1. One-half hour of preparation time for each party ( Rule 24.1: 2 plaintiff and 2 defendants, Rule 75.1: one estate trustee)

2. Up to three hours of actual mediation.

how does rule 24 1 work
How does Rule 24.1 work?
  • Civil, case-managed actions (except family cases) that are defended are referred to mediation. Cases may be exempted only if the parties obtain a court order.
  • The mediation is conducted by a private-sector mediator. Parties may agree to select a mediator from the Program's roster of mediators or one who is not on the roster. This decision must be made within 30 days after the first defence is filed.
  • If the parties cannot agree on a mediator, one will be appointed for them by the Local Mediation Coordinator, who is responsible for administering the Program.

The mediation must take place within 90 days after the first defence is filed, unless the court orders otherwise. However, parties in a standard track action may agree to postpone the mediation for an additional 60 days by filing a consent with the Local Mediation Coordinator.

  • At least 7 days before the mediation, parties must provide the mediator and the other parties to the lawsuit with a Statement of Issues, which identifies the issues in dispute and the parties' positions and interests. The pleadings and any documents of central importance to the case must be included.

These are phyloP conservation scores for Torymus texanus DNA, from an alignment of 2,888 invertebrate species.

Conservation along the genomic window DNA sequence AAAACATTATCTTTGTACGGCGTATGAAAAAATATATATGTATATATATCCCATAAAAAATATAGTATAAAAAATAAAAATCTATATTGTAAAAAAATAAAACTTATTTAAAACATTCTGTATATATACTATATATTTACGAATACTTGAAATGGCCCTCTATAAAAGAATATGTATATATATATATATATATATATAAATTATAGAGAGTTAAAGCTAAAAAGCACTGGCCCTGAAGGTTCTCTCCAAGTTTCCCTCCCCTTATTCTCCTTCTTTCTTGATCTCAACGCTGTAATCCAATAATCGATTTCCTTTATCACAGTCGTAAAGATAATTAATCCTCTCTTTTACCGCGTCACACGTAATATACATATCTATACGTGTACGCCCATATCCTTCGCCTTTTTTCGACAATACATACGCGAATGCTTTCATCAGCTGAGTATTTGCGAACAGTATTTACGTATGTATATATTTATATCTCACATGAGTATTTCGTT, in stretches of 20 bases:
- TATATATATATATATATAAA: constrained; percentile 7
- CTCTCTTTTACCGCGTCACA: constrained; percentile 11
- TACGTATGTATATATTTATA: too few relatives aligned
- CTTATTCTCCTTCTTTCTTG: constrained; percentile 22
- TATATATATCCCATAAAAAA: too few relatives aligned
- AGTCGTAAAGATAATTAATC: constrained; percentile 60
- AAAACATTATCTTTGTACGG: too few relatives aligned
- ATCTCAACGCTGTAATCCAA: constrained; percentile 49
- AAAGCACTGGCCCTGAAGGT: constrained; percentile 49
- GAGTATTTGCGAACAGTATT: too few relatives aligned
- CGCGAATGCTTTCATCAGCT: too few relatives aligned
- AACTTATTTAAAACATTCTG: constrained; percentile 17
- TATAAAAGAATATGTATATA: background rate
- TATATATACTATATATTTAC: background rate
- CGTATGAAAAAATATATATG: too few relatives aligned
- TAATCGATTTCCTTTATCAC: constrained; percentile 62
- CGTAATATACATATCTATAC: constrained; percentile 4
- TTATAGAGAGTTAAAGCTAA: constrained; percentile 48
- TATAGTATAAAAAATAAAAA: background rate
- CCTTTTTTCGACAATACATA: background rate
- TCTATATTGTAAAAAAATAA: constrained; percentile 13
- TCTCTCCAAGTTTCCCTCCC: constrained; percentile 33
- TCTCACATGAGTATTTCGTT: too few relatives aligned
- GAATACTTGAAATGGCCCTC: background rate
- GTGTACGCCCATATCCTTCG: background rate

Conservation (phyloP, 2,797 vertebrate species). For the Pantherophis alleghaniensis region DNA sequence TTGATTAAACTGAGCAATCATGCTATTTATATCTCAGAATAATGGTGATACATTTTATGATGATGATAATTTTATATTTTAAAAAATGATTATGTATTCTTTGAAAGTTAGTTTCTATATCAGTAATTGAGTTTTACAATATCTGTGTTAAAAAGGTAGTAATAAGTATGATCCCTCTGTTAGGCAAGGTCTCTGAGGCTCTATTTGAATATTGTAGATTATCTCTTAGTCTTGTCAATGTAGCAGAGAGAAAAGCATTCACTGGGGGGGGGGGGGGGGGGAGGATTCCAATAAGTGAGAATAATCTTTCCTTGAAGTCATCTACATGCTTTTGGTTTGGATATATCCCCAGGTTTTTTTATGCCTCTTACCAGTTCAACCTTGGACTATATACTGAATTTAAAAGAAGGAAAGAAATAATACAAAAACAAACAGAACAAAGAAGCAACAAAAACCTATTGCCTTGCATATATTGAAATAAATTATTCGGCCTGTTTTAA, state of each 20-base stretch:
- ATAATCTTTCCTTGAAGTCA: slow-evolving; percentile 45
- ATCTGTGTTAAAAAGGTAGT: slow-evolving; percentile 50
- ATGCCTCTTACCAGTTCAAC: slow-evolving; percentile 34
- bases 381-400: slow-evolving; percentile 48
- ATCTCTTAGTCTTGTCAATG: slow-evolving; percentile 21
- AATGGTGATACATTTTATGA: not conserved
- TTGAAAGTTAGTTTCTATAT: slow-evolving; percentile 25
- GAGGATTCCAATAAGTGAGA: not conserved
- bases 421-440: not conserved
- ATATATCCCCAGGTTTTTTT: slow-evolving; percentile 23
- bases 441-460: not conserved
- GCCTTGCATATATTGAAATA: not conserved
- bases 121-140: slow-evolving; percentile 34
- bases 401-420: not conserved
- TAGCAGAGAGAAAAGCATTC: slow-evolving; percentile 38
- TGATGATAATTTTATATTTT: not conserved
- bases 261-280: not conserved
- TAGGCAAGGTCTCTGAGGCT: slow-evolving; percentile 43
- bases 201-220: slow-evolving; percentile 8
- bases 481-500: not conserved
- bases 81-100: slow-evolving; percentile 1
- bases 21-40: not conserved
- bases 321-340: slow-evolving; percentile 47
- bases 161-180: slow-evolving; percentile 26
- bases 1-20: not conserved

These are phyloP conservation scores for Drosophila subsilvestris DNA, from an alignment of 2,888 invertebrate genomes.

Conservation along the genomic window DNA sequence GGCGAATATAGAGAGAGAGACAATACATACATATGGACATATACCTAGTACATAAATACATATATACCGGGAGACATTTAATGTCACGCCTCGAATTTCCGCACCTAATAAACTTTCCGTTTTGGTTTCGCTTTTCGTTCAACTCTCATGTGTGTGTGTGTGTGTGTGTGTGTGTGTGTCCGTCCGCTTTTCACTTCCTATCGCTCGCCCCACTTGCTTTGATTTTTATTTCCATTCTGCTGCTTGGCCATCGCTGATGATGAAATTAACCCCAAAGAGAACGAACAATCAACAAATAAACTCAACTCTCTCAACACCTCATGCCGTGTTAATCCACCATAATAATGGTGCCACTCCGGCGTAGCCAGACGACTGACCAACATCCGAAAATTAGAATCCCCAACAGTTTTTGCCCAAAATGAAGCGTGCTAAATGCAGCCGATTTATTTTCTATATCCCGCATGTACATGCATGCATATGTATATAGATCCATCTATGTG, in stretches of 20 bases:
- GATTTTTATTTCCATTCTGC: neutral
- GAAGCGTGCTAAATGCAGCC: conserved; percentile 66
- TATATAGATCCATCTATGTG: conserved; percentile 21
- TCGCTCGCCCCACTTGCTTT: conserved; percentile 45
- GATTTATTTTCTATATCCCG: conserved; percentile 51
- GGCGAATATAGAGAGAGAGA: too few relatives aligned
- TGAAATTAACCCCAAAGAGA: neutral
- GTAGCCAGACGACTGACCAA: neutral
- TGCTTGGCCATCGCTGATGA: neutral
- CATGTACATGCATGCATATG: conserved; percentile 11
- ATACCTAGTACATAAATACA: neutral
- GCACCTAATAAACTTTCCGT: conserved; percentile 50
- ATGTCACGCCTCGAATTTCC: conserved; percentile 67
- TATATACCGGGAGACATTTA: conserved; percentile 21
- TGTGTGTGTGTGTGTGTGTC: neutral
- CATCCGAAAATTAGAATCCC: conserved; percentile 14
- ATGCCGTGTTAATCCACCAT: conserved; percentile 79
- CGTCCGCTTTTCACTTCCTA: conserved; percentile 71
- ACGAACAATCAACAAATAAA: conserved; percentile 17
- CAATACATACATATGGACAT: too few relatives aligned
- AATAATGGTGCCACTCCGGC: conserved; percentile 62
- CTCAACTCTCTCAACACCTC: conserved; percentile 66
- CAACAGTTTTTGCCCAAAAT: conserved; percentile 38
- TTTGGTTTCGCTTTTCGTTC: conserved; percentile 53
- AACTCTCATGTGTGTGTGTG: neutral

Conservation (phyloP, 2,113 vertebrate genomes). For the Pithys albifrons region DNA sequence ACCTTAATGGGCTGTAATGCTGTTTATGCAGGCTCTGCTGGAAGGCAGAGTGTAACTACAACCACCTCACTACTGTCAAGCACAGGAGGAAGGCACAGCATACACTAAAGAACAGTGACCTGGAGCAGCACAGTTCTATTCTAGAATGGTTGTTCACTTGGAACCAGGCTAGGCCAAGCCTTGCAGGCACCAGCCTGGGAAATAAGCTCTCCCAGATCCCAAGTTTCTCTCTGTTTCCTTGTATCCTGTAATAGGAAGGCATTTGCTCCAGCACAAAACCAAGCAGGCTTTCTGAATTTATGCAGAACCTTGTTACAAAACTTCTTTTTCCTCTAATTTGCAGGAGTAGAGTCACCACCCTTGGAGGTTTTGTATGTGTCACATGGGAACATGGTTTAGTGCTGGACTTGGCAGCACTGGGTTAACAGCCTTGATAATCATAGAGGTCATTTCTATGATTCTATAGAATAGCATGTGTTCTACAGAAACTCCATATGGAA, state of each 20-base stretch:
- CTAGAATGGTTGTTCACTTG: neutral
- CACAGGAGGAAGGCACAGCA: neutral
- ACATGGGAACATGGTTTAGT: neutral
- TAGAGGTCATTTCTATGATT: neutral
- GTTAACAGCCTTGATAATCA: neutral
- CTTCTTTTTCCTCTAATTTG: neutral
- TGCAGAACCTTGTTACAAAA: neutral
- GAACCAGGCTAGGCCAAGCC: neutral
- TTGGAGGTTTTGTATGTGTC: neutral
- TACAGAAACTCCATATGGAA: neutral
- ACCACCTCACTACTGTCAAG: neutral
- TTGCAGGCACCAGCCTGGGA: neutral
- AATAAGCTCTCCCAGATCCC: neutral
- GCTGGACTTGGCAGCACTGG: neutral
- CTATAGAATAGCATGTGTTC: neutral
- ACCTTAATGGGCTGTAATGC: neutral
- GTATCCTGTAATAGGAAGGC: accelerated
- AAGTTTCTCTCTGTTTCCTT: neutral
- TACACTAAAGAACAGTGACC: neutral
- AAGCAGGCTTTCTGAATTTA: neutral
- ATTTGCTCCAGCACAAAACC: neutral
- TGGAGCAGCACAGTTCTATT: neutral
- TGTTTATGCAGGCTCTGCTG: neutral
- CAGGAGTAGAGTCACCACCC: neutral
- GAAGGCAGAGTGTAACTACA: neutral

how does rule 75 1 work
How does Rule 75.1 work?
  • Proceedings relating to estates, trusts and substitute decisions are referred to mediation, unless there is a court order exempting them.
  • Within 30 days after the last day for serving a notice of appearance, applicants are required to bring a motion for directions relating to the conduct of the mediation.
  • At the motion for directions, the court may direct such matters as: the issues to be mediated, who has carriage of the mediation, the timeframe for conducting the mediation, which parties are designated to attend the mediation, how the designated parties are to be notified of the mediation, and how the cost of the mediation is to be shared among the parties.
  • Following the motion for directions, parties are required to select a mediator within 30 days of the court order giving directions.

The mediation is conducted by a private-sector mediator. Parties may agree to select a mediator from the Program's roster of mediators or one who is not on the roster. The party with carriage of the mediation is required to give the selected mediator a copy of the order giving directions.

  • If the parties fail to select a mediator within 30 days, the party with carriage of the mediation must immediately file with the Local Mediation Coordinator a request to assign a mediator.
  • The mediator, whether assigned or selected, is required to immediately fix a date for the mediation and, at least 20 days before that date, serve on every designated party a notice of the place, date and time of the mediation.
  • At least 7 days before the mediation, designated parties must provide the mediator and the other designated parties with a Statement of Issues.
evaluation of the ommp rule 24 1 robert g hann and carl baar
Evaluation of the OMMP(Rule 24.1) Robert G. Hann and Carl Baar

The evaluation addresses a wide range of issues of interest to the Civil Rules Committee, to the judiciary, to governmental policy makers, to the general public --and to lawyers, mediators, court administrators, litigants and other stakeholders involved in the day to day operation of the court and litigation processes.